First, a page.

|by Jason Steele|
A reader asks:
I am a self-employed business owner with one employee, me. I would like to take advantage of the cash back credit cards for all of my purchases, but I also have to keep in mind the onus of having to keep business expenses separate from personal expenses and not having time to watch what categories are getting the highest return at the moment. What would be your suggestion in what cash back cards would work best for my situation? Or should I maybe try to get 2 different account number cards with the best cash back program and use one for personal and one for business?
This is an excellent question Sharon, and many like myself are in the same position. First, the premise of your question is that you are trying to maximize the rewards returned from you credit card spending. This is a great idea, but of course, only if you are always paying your credit card statements in full and on time. To do otherwise will incur interest charges that are far more costly than the value of any rewards. That said, the next thing you have to do is to decide what kind of rewards you are trying to realize. You seemed focused on cash back, which is better than points or miles for most people, but not everyone.
Within the market for cash back cards, I also share your dislike of tracking various reward return rates for different merchant categories. These kinds of cards only make sense when your business expenses are dominated by a single category that you can receive more than a 2% bonus for. For the vast majority of cash back cards, the standard is 1% cash back, with 2% being the highest rate of return I have ever seen on all merchant categories, outside of a limited promotional period. Currently, Capital One is offering their Business No Hassle Cash Premier card. According to their web site, you can earn 2% cash back on all purchases with no limit.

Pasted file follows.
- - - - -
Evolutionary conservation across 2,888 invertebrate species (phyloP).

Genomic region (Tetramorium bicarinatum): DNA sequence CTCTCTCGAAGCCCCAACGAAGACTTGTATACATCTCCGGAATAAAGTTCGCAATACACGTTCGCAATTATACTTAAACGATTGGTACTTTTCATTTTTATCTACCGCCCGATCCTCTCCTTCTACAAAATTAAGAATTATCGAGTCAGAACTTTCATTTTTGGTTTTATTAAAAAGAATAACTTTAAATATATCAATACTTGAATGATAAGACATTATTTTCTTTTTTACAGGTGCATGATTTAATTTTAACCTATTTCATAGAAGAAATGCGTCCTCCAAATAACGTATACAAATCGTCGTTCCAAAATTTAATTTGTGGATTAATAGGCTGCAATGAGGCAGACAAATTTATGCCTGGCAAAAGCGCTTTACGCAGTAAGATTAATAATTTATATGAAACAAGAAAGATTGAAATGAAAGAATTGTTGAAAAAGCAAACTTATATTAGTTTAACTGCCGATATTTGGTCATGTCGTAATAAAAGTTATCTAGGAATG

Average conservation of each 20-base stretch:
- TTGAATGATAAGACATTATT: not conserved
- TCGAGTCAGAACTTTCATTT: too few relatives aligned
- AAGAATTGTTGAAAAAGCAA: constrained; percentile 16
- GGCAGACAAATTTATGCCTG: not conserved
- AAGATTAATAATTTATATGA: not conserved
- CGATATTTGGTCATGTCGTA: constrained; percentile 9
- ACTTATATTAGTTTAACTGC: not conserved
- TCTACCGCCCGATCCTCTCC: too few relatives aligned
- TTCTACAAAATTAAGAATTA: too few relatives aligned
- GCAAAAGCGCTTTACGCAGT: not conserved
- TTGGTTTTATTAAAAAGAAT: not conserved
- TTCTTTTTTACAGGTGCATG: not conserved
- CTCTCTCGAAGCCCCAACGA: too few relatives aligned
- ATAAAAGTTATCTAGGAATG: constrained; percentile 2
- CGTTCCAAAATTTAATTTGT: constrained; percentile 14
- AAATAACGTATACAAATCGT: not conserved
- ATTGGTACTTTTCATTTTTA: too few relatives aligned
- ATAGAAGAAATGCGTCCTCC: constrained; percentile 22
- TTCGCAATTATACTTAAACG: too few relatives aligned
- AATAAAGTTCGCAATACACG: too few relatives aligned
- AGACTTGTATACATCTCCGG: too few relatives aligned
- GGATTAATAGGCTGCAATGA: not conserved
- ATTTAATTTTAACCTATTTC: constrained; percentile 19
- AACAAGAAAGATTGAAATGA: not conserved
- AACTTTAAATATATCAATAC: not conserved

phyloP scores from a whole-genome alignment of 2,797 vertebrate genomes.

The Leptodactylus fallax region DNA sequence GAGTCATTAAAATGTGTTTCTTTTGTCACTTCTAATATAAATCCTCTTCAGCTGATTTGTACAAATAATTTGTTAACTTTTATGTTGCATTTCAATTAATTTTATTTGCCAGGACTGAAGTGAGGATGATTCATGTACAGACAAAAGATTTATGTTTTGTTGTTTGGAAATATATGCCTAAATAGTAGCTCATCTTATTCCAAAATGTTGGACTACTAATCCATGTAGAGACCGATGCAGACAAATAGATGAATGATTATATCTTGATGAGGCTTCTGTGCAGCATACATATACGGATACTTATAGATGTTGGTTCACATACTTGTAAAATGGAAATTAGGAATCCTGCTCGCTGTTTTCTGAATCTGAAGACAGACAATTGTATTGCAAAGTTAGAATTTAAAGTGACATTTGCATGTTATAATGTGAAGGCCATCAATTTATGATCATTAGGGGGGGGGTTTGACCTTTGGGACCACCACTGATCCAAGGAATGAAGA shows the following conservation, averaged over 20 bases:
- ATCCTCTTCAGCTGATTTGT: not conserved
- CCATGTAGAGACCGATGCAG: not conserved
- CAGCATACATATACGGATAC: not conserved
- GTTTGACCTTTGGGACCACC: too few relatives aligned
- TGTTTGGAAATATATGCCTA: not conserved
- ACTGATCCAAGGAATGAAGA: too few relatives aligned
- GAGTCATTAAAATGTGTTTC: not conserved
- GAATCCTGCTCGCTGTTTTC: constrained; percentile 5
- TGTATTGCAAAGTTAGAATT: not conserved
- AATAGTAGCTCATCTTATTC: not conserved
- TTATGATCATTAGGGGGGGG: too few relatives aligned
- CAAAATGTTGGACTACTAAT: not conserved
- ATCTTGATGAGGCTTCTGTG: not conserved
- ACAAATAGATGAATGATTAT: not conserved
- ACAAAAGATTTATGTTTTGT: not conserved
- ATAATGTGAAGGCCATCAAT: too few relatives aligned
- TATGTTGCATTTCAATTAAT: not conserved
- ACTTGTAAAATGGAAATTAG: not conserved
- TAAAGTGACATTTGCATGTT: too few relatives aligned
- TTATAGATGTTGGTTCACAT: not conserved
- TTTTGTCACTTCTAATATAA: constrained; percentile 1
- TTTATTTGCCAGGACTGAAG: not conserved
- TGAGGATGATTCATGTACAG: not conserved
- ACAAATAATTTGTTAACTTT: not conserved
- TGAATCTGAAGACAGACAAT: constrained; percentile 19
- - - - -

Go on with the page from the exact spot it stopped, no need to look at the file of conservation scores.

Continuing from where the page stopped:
Using Multiple Cards For Home And Business
Many people believe that there is some inherent difference between a personal card and a business card. In fact, there is nothing stopping consumers from using business cards and businesses from using personal cards. For the longest time, there was actually no difference between the two products. Today, there is a slight difference in that only consumer cards are eligible for many of the protections in the CARD Act of 2009. According to the Federal Reserve’s web site, “Credit cards issued primarily for business or commercial purposes generally are not governed by the consumer protections in the Truth in Lending Act or the amendments to that act in the Credit Card Accountability, Responsibility, and Disclosure Act of 2009. ”
Otherwise, there are two reasons for a sole proprietor to have multiple cards. The first is to separate expenses for tax purposes. One could merely highlight charges on their credit cards and designate them to business or personal, but that is a time consuming task. The thing is that a sole proprietor does not really need dedicated business cards to do that, just more than one. The other reason for having a separate business card is if you want to separate interest payments between personal and business. It is easy to imagine a very responsible business owner that pays his or her personal balance in full, but bust carry a balance on a business account in order to charge necessary expenses for customer work where payment is not received in time to pay off the balance in full.In this case, however, you should always be looking for the card with the lowest interest rate, not the highest cash back returns.
You would be well served by a 2% cash back business card like the Capital One product, as well as a consumer card for your personal expenses. Fidelity Investments currently offers a 2% cash back card, and the Capital One Venture Rewards card is also returning 2% in the form of a statement credit against any travel related expense. It is great to be your own boss, and it sounds like you are on your way to making wise decisions about you credit card use.